Be it the Bhuvan of Lagaan or the Mohan of Swades, the protagonists in Ashutosh Gowariker's films love their motherland and Jodhaa Akbar promises to be no different.
"I'm more a nationalist than a patriot and my films definitely echo my nationalist zeal," filmmaker Gowariker told Reuters.
"In Lagaan, Swades or Jodhaa Akbar you will find nationalism either evident or in the dialogues."
In Oscar-nominated Lagaan (2001), set in the Victorian period of the British Raj, a peasant leads his team to victory in a cricket match against the British and redeems fellow villagers from the burden of land tax.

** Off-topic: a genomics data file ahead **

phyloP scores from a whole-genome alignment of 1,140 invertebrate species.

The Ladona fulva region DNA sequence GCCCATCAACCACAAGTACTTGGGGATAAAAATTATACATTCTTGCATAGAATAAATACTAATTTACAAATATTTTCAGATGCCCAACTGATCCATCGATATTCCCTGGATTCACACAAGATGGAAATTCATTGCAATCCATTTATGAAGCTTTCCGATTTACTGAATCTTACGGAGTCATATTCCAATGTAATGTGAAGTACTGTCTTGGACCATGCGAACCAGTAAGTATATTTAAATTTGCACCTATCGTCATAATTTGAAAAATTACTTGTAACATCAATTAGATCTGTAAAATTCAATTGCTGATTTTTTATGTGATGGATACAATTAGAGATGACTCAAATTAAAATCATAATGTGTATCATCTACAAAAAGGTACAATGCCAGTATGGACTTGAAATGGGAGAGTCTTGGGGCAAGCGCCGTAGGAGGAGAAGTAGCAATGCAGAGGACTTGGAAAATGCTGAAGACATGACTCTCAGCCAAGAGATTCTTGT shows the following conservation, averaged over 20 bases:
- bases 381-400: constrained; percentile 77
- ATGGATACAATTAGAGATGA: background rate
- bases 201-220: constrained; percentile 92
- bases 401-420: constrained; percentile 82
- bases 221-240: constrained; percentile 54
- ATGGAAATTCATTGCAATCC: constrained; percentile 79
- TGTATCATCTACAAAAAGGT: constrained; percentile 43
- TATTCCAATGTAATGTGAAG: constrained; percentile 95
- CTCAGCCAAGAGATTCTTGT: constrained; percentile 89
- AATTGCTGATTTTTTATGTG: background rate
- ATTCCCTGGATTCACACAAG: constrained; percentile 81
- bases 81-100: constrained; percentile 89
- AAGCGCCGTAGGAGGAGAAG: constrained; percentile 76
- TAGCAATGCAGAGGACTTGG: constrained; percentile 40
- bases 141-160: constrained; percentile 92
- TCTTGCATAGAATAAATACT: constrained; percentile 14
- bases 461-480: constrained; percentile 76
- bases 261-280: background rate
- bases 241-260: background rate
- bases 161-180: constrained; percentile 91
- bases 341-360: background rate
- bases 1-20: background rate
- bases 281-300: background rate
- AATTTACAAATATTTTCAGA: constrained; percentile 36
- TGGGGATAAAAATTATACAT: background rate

And in Swades (2004), a NASA scientist returns to his roots in India to help a power-plagued village generate its own electricity.
Jodhaa Akbar, which released today, is the love story of Mughal Emperor Akbar and his Rajput consort but also sees the 16th-century sovereign defending 'Hindustan' against foreign invaders.
Gowariker says films can play a part in infusing a sense of nationalism in people.
"We need to be constantly reminded of our nationalism," the 39-year-old filmmaker said.